Leaves and young inflorescences. Photo   I.Holliday

Inflorescences. Photo   I.Holliday

Closed fruits on old wood. Photo  I.Holliday


Hakea hookeriana Meisn., in A.L.P.P. de Candolle, Prodr. 14: 412 (1856)

T: Swan R., Western Australia, without date, J.Drummond 5, 413; syn: B, BM, CGE, G, K, MEL, NY, OXF, P, PERTH, TCD. An image of the NY type specimen can be seen on the New York Botanical Garden site.

Hakea hookeriana Meisn., Hooker's J. Bot. Kew Gard. Misc. 4: 208 (1852), nom. nud.


Erect open shrub, 1–5 m tall, non-lignotuberous. Branchlets and young leaves densely appressed-pubescent, ferruginous, quickly glabrescent. Leaves narrowly obovate or obovate, 7–13 cm long, 10–25 mm wide, narrowly attenuate, entire, abruptly short-acuminate, truncate or rounded, blackened at apex.

Inflorescence umbelliform with 5, 7 or 9 flowers; rachis obscure; pedicels 2 mm long, densely appressed-pubescent with white or cream-yellow hairs. Perianth 2–3.5 mm long, densely appressed-pubescent, ferruginous. Pistil 5–5.5 mm long; gland a curved flap.

Fruit obliquely obovate, 5–5.5 cm long, 2.7–3.3 cm wide, finely rugose. Seed obliquely obovate, 30–33 mm long; wing broadly and partly down one side of seed body only.

Distribution and ecology

Found only in the eastern part of Fitzgerald River National Park, but apparently common there (K.Newbey, in litt.). Occurs in rocky quartzite gullies or cliff tops in scrub including Dryandra quercifolia.

To plot an up to date distribution map based on herbarium collections for this species see Australia's Virtual Herbarium. Localities outside the native range may represent cultivated or naturalised records.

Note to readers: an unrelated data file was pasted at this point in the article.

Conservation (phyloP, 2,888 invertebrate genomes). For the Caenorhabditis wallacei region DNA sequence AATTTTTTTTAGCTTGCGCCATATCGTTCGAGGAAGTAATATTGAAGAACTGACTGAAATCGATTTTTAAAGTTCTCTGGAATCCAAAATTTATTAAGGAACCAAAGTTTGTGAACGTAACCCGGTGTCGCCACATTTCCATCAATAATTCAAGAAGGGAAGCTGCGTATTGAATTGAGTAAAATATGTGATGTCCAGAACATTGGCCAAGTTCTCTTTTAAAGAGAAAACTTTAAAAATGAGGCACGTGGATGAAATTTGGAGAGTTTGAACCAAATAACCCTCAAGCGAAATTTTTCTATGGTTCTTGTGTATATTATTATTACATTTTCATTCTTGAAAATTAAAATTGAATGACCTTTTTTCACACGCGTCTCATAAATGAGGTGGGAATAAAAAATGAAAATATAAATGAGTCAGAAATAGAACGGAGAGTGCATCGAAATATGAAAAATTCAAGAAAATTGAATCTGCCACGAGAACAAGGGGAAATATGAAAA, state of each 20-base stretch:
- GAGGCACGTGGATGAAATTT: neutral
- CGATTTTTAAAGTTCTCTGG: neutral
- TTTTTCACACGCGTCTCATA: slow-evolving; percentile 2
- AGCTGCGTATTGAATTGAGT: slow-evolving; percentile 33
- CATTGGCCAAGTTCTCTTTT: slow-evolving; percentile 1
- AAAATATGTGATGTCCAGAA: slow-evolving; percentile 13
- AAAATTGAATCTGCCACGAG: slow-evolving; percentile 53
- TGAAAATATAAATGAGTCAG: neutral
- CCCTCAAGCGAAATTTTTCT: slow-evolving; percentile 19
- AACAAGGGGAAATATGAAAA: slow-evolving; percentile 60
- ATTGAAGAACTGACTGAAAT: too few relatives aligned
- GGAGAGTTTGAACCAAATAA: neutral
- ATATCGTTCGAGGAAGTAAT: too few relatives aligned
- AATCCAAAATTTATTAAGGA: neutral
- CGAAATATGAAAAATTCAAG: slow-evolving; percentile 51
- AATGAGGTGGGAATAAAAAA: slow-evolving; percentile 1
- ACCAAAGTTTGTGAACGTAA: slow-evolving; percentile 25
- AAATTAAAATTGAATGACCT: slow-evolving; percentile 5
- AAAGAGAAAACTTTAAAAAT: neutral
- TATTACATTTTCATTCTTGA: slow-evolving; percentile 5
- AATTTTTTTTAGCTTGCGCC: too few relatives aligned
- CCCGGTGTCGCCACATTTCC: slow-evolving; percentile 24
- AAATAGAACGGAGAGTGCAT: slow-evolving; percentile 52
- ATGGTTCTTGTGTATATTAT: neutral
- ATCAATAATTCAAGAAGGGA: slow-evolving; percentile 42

Flowering time

Flowers Sept.–Jan.

Derivation of name

Named after William Jackson Hooker  (1785-1865), head of Kew Botanic Gardens and editor of numerous botanical journals during the middle 19th Century.



Part of Section Hakea of Bentham (as Euhakea) and characterised by a non-conical pollen presenter, leaves without obvious venation, perianths with or without hairs and fruits with or without horns. Barker et al. (1999) recognised a number of informal morphological groups within the section.

Within this section 6 species were assigned to the informal Ceratophylla group by Barker et al. (1999). The group is close to the Obliqua group, sharing the morphological characteristics of few-flowered inflorescences with pubescent flowers on an obscure rachis, oblique pollen presenters and distinctly woody fruits without horns and usually without beaks and seed in which the wing encircles the seed body or is broadly down one side; the groups differ in the flat leaves of this group compared with the terete leaves of the Obliqua group. 

Members of the group are H. baxteri, H. brownii, H. ceratophylla, H. flabellifolia, H. hookeriana and H. pandanicarpa, all from south-west WA.  

Conservation status

In Western Australia denoted as Priority Four - Rare: taxa which are considered to have been adequately surveyed and which, whilst being rare (in Australia), are not currently threatened by any identifiable factors. These taxa require monitoring every 5–10 years.

Atkins, K.J. (2008). Declared Rare and Priority Flora List for Western Australia , 26 February 2008. (Dept of Environment and Conservation. Como , W.A.).

Representative specimens

Western Australia: Middle Mt Barren, Whoogarup Ra., C.A.Gardner 2969 (PERTH); cliff-top below East Mt Barren, A.S.George 585 (PERTH); Thumb Peak Ra., SW of Ravensthorpe, A.S.George 7156 (PERTH); Eyre Ra., A.S.George 7240 (PERTH).


Link to FloraBase treatment of this species for WA.


More photographs of this species can be seen on the Australian National Botanic Gardens site.

Further illustrations

J.A..Young, Hakeas of Western Australia. A Field and Identification Guide 50 (2006)